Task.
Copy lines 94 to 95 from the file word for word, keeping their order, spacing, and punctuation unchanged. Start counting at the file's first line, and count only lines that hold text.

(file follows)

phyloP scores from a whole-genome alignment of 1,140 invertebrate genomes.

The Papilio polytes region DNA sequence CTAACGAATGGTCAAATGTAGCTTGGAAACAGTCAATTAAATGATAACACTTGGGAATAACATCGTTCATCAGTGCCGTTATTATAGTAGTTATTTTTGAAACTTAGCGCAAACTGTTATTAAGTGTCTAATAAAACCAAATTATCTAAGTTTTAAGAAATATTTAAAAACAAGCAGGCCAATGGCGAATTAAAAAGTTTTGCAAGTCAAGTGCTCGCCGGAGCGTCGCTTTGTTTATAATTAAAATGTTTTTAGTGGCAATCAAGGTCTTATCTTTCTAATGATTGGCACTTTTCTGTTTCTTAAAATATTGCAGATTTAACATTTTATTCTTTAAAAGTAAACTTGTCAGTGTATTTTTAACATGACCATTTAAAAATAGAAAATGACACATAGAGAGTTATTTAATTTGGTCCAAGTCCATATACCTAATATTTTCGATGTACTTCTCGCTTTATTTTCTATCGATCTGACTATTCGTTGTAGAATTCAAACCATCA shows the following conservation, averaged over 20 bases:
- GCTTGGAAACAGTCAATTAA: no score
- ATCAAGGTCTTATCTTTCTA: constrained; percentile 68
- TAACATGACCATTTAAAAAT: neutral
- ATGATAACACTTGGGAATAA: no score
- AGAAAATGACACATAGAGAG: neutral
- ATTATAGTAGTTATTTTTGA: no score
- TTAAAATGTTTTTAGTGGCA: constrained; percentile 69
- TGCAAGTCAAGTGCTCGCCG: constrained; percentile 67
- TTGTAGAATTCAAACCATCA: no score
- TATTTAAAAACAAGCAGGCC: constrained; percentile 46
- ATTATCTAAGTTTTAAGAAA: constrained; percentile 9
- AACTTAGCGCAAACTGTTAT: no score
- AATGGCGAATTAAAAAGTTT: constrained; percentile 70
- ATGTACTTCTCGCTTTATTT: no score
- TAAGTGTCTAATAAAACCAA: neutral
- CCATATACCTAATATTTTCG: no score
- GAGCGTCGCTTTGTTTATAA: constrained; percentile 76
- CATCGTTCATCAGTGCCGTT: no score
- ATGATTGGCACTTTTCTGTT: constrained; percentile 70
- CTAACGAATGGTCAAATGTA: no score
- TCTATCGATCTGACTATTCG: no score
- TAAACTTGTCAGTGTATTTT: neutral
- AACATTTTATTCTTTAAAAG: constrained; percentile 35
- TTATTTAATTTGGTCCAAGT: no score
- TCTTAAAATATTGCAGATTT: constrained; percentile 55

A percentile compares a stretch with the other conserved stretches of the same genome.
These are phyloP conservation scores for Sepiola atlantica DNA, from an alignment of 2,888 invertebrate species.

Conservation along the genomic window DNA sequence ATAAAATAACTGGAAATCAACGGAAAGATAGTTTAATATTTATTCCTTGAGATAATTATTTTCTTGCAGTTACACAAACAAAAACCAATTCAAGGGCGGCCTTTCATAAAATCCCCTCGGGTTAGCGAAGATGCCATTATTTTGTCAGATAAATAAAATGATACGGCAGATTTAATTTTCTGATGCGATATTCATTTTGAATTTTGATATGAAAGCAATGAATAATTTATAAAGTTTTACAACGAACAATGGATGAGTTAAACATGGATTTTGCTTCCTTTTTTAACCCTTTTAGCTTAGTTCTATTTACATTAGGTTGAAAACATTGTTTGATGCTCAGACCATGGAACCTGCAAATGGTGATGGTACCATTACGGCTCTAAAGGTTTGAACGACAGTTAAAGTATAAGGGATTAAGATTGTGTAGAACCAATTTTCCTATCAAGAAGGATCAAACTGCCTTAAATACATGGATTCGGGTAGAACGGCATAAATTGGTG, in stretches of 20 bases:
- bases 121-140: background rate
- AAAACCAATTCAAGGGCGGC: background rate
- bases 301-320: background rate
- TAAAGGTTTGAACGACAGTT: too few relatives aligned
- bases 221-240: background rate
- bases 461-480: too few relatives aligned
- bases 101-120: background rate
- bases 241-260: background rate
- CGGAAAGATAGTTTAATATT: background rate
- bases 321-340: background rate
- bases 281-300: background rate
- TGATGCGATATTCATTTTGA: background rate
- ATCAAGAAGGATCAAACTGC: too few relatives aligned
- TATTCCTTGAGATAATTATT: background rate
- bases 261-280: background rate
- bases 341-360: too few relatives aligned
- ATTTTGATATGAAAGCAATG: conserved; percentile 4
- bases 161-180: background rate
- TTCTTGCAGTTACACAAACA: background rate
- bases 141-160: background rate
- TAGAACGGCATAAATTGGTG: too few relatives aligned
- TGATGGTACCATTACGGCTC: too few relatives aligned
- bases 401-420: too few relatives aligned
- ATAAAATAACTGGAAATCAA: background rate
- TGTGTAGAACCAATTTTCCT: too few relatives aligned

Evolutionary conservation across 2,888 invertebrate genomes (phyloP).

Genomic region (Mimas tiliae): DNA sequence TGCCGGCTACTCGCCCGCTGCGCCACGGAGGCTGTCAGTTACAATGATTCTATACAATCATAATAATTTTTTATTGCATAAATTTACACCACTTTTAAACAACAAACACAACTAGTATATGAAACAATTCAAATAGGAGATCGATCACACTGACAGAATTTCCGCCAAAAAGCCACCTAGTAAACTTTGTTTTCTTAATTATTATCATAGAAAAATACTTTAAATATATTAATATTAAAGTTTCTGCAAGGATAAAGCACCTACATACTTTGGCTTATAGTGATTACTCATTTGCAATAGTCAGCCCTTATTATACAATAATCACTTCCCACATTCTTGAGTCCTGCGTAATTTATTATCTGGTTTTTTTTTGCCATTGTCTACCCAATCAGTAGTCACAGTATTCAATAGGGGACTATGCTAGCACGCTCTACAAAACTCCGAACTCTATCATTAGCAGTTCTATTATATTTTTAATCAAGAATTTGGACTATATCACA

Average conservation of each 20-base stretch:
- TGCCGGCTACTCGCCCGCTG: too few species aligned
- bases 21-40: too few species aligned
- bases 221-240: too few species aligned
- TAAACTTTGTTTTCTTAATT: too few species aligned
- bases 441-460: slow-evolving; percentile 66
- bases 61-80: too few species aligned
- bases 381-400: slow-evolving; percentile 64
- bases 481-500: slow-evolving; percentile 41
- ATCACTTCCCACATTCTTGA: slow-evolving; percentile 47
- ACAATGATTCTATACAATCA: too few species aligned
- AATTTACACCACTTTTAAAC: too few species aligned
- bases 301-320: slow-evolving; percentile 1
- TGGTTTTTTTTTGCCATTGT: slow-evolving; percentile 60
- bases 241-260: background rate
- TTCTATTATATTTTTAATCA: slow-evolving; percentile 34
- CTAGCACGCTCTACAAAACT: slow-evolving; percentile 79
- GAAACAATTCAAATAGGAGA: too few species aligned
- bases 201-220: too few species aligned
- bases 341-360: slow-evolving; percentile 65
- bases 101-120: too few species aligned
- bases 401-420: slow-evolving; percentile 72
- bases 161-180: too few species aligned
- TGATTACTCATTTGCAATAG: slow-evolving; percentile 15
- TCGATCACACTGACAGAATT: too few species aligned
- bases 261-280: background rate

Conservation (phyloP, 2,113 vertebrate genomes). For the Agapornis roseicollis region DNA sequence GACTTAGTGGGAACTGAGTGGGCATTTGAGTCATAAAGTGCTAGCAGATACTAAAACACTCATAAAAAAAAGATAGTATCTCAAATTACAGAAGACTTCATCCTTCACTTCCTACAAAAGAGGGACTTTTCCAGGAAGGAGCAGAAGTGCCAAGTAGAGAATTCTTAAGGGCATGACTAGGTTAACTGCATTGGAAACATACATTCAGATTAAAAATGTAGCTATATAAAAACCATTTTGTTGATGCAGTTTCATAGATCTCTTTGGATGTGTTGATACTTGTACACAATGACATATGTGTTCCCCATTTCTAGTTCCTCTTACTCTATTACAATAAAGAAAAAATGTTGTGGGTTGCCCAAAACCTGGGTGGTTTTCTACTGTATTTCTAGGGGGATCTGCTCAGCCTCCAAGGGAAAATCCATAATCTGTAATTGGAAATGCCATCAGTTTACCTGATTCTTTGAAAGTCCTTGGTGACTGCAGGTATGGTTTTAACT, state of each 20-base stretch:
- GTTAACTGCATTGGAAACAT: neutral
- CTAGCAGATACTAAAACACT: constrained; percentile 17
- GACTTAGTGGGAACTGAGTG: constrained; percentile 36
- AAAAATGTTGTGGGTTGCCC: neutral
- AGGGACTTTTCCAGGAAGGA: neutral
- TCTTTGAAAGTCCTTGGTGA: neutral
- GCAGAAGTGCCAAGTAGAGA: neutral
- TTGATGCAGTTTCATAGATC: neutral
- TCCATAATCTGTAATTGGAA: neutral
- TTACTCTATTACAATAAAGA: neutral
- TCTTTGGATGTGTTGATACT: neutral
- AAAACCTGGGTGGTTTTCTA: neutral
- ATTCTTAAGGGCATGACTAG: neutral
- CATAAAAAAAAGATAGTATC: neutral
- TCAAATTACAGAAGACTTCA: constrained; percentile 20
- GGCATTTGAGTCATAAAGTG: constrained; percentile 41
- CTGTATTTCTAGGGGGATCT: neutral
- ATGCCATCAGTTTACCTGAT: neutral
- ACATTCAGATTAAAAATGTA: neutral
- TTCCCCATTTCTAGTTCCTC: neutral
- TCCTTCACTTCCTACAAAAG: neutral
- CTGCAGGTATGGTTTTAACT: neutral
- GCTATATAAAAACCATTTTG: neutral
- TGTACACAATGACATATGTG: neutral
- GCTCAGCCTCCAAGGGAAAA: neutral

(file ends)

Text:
- TTACTCTATTACAATAAAGA: neutral
- TCTTTGGATGTGTTGATACT: neutral